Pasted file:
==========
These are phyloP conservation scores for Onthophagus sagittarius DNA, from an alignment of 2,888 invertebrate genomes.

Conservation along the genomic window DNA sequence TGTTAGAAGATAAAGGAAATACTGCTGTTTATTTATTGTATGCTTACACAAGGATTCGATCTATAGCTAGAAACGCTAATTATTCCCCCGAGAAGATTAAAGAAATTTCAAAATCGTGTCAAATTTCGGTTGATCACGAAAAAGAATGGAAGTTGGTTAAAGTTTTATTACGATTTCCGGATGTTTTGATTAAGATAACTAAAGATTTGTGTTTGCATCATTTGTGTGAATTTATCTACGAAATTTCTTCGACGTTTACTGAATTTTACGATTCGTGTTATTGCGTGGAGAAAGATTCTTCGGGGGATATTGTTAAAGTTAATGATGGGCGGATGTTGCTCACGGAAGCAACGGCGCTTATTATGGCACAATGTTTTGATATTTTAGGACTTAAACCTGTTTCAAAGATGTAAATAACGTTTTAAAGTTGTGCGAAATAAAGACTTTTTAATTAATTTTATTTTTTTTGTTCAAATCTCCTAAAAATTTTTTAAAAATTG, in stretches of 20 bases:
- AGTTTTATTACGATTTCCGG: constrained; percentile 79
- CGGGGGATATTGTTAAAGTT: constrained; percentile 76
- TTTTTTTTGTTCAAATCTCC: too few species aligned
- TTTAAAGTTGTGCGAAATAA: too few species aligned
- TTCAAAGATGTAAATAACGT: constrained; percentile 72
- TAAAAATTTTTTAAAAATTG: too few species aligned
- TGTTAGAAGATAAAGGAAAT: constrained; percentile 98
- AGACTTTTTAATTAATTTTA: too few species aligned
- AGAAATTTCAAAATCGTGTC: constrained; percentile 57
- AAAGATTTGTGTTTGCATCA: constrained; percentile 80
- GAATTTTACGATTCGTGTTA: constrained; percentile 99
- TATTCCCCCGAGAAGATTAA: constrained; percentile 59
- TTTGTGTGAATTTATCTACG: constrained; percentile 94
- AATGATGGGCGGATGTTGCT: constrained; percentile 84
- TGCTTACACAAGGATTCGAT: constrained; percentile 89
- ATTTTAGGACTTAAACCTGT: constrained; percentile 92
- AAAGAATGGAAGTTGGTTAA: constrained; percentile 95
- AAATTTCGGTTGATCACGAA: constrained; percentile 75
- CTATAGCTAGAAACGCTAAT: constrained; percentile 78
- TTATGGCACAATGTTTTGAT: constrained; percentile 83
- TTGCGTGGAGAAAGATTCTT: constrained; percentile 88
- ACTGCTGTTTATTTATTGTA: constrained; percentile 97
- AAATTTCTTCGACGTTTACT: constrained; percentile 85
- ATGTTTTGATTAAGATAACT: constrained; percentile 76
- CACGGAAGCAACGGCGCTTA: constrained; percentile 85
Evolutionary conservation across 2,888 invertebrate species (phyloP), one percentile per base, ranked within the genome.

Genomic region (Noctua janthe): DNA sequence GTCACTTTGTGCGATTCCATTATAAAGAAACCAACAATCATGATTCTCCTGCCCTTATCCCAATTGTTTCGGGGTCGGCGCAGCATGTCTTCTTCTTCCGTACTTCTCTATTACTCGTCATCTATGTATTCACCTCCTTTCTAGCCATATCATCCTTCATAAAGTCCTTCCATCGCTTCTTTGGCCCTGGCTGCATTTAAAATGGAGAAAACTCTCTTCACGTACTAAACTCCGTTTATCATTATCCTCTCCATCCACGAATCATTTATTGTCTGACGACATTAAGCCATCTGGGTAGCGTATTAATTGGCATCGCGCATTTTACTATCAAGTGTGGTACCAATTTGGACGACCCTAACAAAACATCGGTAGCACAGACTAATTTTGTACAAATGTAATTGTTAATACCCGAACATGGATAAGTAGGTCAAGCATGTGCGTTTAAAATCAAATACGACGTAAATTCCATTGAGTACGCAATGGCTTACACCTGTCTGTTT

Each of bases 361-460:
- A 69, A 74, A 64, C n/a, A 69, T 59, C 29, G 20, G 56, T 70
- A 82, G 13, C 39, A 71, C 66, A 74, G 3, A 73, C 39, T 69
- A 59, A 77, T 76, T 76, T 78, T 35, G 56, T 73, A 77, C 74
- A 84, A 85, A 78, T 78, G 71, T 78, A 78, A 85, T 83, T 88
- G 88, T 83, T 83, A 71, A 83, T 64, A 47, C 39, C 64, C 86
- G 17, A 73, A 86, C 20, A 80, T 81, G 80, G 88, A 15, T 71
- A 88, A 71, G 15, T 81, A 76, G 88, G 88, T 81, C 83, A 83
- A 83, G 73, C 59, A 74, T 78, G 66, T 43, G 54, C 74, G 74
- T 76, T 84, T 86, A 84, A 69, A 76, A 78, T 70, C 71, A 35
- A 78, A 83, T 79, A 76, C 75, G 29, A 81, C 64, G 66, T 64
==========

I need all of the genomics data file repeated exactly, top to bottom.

These are phyloP conservation scores for Onthophagus sagittarius DNA, from an alignment of 2,888 invertebrate genomes.

Conservation along the genomic window DNA sequence TGTTAGAAGATAAAGGAAATACTGCTGTTTATTTATTGTATGCTTACACAAGGATTCGATCTATAGCTAGAAACGCTAATTATTCCCCCGAGAAGATTAAAGAAATTTCAAAATCGTGTCAAATTTCGGTTGATCACGAAAAAGAATGGAAGTTGGTTAAAGTTTTATTACGATTTCCGGATGTTTTGATTAAGATAACTAAAGATTTGTGTTTGCATCATTTGTGTGAATTTATCTACGAAATTTCTTCGACGTTTACTGAATTTTACGATTCGTGTTATTGCGTGGAGAAAGATTCTTCGGGGGATATTGTTAAAGTTAATGATGGGCGGATGTTGCTCACGGAAGCAACGGCGCTTATTATGGCACAATGTTTTGATATTTTAGGACTTAAACCTGTTTCAAAGATGTAAATAACGTTTTAAAGTTGTGCGAAATAAAGACTTTTTAATTAATTTTATTTTTTTTGTTCAAATCTCCTAAAAATTTTTTAAAAATTG, in stretches of 20 bases:
- AGTTTTATTACGATTTCCGG: constrained; percentile 79
- CGGGGGATATTGTTAAAGTT: constrained; percentile 76
- TTTTTTTTGTTCAAATCTCC: too few species aligned
- TTTAAAGTTGTGCGAAATAA: too few species aligned
- TTCAAAGATGTAAATAACGT: constrained; percentile 72
- TAAAAATTTTTTAAAAATTG: too few species aligned
- TGTTAGAAGATAAAGGAAAT: constrained; percentile 98
- AGACTTTTTAATTAATTTTA: too few species aligned
- AGAAATTTCAAAATCGTGTC: constrained; percentile 57
- AAAGATTTGTGTTTGCATCA: constrained; percentile 80
- GAATTTTACGATTCGTGTTA: constrained; percentile 99
- TATTCCCCCGAGAAGATTAA: constrained; percentile 59
- TTTGTGTGAATTTATCTACG: constrained; percentile 94
- AATGATGGGCGGATGTTGCT: constrained; percentile 84
- TGCTTACACAAGGATTCGAT: constrained; percentile 89
- ATTTTAGGACTTAAACCTGT: constrained; percentile 92
- AAAGAATGGAAGTTGGTTAA: constrained; percentile 95
- AAATTTCGGTTGATCACGAA: constrained; percentile 75
- CTATAGCTAGAAACGCTAAT: constrained; percentile 78
- TTATGGCACAATGTTTTGAT: constrained; percentile 83
- TTGCGTGGAGAAAGATTCTT: constrained; percentile 88
- ACTGCTGTTTATTTATTGTA: constrained; percentile 97
- AAATTTCTTCGACGTTTACT: constrained; percentile 85
- ATGTTTTGATTAAGATAACT: constrained; percentile 76
- CACGGAAGCAACGGCGCTTA: constrained; percentile 85
Evolutionary conservation across 2,888 invertebrate species (phyloP), one percentile per base, ranked within the genome.

Genomic region (Noctua janthe): DNA sequence GTCACTTTGTGCGATTCCATTATAAAGAAACCAACAATCATGATTCTCCTGCCCTTATCCCAATTGTTTCGGGGTCGGCGCAGCATGTCTTCTTCTTCCGTACTTCTCTATTACTCGTCATCTATGTATTCACCTCCTTTCTAGCCATATCATCCTTCATAAAGTCCTTCCATCGCTTCTTTGGCCCTGGCTGCATTTAAAATGGAGAAAACTCTCTTCACGTACTAAACTCCGTTTATCATTATCCTCTCCATCCACGAATCATTTATTGTCTGACGACATTAAGCCATCTGGGTAGCGTATTAATTGGCATCGCGCATTTTACTATCAAGTGTGGTACCAATTTGGACGACCCTAACAAAACATCGGTAGCACAGACTAATTTTGTACAAATGTAATTGTTAATACCCGAACATGGATAAGTAGGTCAAGCATGTGCGTTTAAAATCAAATACGACGTAAATTCCATTGAGTACGCAATGGCTTACACCTGTCTGTTT

Each of bases 361-460:
- A 69, A 74, A 64, C n/a, A 69, T 59, C 29, G 20, G 56, T 70
- A 82, G 13, C 39, A 71, C 66, A 74, G 3, A 73, C 39, T 69
- A 59, A 77, T 76, T 76, T 78, T 35, G 56, T 73, A 77, C 74
- A 84, A 85, A 78, T 78, G 71, T 78, A 78, A 85, T 83, T 88
- G 88, T 83, T 83, A 71, A 83, T 64, A 47, C 39, C 64, C 86
- G 17, A 73, A 86, C 20, A 80, T 81, G 80, G 88, A 15, T 71
- A 88, A 71, G 15, T 81, A 76, G 88, G 88, T 81, C 83, A 83
- A 83, G 73, C 59, A 74, T 78, G 66, T 43, G 54, C 74, G 74
- T 76, T 84, T 86, A 84, A 69, A 76, A 78, T 70, C 71, A 35
- A 78, A 83, T 79, A 76, C 75, G 29, A 81, C 64, G 66, T 64